Harmony of nature from a Buddhist point of view

by Ven. Ngawang Tenzing Zangpo Rinpoche
Main lama of Tengboche monastery in Khumbu - Mt. Everest Region – Nepal

According to Buddhist texts, the world as we know it sprang from the the life force of „Zambu-tikya“, the wish fulfilling tree. As per the Buddhist teachings by Buddha Shakyamuni (563 – 483 BC), our bodies are composed of the elements earth, water, fire, wind and space. The same elements also form the trees, and like them, people live through the dynamic balance of these elements. And like people, trees are also concerned by natural desasters like droughts and inundations.

For Buddhists, trees are very important – on a spiritual and material level. During Buddha Shakyamunis birth in Lumbini in southern Nepal, his mother clutched a branch of the „Bodhi“ tree (Ficus regligiosa), and it was sitting under a „Bodhi“ tree in Bodhgaya (Bihar, India), that Buddha Shakyamuni recognized the true nature of reality and reached enlightenment. Trees offered shelter to the meditating and supported all Buddhas in their search for enlightenment.

Buddhists learn that trees are inhabited by numerous gods and spirits who influence the weather, the harvest and the wellbeing of all people living in their environment. As long as people live in harmony with their environment, the local gods and spirits, peace and benevolence will prevail. When we cut trees, dig the earth and pollute the mountains, the gods and spirits are disturbed which leads to natural desasters and disease.

Plenty of examples show how the cutting of trees, the production of toxic chemicals and unnecessary waste lead to negative consequences including new and untreatable diseases, natural desasters and mental/spiritual restlessness. If these activities cannot be avoided, we have to reduce their harmful impact. One way of doing so is to beg the gods and spirits through special ceremonies to minimize the negative consequences. One practice to do so is „the healing of the earth“ by burying „Sachu –Bumpas“ – (Tibetan), rotund vases with consecrated contents. Two years ago, during a drought throughout Nepal, we passed on 1300 of such vases.

In my own monastery Tengboche in Nepal, we try to support environment protection and to reduce pollution and waste. In times of increased tourism, rapid development and demands towards the environment, we try to foster an awareness for the relation between spirituality and nature. Planting trees also reduces harmful consequences for the environment and acts life prolonging. The ecological center “Sacred Land“ in Tengboche provides us with incentive and the means for sustainability and expansion of the past efforts.

Practicing Buddhists and modern conservationists have more in common than is usually assumed. In the Himalayas, traditional cultures and Buddhism, Bön, Hinduism and Jainism have been most effective in the conservation of the environment even before protected areas have been created. The logical basis of the conservation is not necessarily the same, but the result often is. As an example: conservationists often caution against the cutting of trees since it will lead to landslides, inundations and – as I have been told – to global warming. Buddhists also caution against these activities. They say gods and spirits will be displeased which has negative consequences for us.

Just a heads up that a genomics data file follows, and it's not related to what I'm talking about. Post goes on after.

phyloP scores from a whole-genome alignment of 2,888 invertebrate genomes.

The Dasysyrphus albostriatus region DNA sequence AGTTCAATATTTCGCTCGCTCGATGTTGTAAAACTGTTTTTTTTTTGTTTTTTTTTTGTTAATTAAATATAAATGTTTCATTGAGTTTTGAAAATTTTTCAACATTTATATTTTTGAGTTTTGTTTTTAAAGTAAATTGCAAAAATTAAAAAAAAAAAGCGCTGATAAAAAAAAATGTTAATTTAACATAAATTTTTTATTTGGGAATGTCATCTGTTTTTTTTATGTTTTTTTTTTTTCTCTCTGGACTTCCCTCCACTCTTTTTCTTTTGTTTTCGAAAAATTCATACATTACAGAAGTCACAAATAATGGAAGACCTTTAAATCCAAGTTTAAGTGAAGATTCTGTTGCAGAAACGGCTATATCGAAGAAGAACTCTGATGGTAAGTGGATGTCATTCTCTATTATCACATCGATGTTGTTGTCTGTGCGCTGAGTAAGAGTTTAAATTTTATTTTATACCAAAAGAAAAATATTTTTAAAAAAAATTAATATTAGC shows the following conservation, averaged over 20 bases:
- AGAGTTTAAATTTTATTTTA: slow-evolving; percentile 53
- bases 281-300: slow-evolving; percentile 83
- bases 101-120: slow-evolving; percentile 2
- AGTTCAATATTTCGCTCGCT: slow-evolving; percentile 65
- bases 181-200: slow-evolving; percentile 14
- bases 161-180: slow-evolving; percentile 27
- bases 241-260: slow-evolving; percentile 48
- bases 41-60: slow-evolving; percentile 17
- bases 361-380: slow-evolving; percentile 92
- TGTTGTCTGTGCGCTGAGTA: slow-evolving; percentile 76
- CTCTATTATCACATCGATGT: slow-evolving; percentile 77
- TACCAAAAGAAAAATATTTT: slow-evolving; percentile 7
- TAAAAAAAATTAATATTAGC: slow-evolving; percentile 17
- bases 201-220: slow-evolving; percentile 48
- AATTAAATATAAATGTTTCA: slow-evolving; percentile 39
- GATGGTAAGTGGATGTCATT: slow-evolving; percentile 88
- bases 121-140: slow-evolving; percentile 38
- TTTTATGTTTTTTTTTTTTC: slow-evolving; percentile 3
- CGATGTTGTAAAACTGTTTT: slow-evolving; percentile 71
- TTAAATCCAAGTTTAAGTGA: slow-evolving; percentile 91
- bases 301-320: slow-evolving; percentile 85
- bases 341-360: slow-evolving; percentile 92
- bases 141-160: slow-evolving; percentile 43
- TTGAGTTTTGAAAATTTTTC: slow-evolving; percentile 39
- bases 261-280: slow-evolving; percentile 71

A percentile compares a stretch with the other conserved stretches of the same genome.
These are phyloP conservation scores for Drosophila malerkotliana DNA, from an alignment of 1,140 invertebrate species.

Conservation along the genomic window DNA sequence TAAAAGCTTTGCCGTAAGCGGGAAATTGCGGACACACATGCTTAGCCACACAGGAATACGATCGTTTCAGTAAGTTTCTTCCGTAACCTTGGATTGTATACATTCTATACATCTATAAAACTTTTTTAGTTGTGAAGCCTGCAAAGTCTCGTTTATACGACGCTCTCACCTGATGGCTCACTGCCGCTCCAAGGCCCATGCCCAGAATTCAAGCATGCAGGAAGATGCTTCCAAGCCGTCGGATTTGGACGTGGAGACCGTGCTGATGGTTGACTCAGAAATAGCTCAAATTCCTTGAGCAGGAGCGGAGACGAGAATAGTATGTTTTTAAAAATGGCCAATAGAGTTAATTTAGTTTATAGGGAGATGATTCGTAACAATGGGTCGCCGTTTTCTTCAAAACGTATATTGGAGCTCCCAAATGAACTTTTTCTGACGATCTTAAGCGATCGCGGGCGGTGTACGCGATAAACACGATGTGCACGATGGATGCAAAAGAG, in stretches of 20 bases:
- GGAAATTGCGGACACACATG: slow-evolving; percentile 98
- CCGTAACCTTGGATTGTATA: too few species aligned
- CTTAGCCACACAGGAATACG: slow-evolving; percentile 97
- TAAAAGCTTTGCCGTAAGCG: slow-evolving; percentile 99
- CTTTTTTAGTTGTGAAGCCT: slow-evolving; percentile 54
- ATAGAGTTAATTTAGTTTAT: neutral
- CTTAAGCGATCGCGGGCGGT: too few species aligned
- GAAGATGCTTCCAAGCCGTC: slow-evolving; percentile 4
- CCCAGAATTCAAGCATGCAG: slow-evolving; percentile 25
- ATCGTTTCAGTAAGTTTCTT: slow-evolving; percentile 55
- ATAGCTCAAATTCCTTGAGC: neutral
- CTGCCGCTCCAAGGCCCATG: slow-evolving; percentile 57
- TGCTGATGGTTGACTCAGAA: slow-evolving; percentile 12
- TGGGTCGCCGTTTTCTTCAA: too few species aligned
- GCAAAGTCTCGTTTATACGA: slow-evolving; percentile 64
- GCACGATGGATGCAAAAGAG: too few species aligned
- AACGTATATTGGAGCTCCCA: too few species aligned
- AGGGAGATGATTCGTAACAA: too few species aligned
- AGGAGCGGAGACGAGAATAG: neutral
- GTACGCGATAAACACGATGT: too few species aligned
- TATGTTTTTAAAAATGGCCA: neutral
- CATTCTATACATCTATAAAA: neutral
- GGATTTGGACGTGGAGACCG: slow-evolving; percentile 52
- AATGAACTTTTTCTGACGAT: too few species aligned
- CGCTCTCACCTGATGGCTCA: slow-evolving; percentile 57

Our world is not the same as it was yesterday: the population has grown, we have new and increased needs and therefore more effort in supporting a healthy, natural environment - which in the end is ours - is necessary. In the immediate vicinity of Tengboche, we plant trees, cultivate medical plants and increase awareness so as to reduce pollution and waste, and we support nature’s conservation. Please try to do the same in your home country, wherever that may be.

Ngawang Tenzin Jangpo

Tengboche Rinpoche Principal lama of Tengboche monastery Khumbu – Mt. Everest region – Nepal, Himalayas

In 1935, on the same day as the Dalai Lama, Tengboche Rinpoche was born in Namche Bazaar in Khumbu valley – Mt. Everest region – Nepal, Himalayas. As a child, he insisted that he had a house and several posessions in Tengboche. During a test, Rinpoche chose posessions which belonged to the principal lama of the monastery who had passed away and he also recognized his former acquaintances. Consequently, Tengboche Rinpoche is an acknowledged „Tulku“ (reincarnation). Rinpoche spent 10 years studying Buddhist philosophy in Tibet and in 1956, he took over the function as principal lama of Tengboche. He is responsible for the ceremonies, the daily procedures in the monastery and the instruction and education of his monks.

Tengboche Rinpoche starts his day very early doing wishes and meditation. After that, he is open for everybody and a constant flow of people, lamas, sherpas and tourists comes to his door. He names children, conducts ceremonies for the deceased, blesses marriages and houses. He is familiar with the art of Sowa Rigpa transmission, the Buddhist science of healing. All day long, he makes wishes for the wellbeing of all creatures, helps others and for many, he is the last refuge. Rinpoche spends his evenings with long hours of meditation.

Rinpoche is responsible for all aspects of the sherpas and he makes propaganda for active environmental protection. He treats all with the same amount of respect. The former king of Nepal, high government officials and beggars - all come to ask for his advise. His life is a constant dedication to others.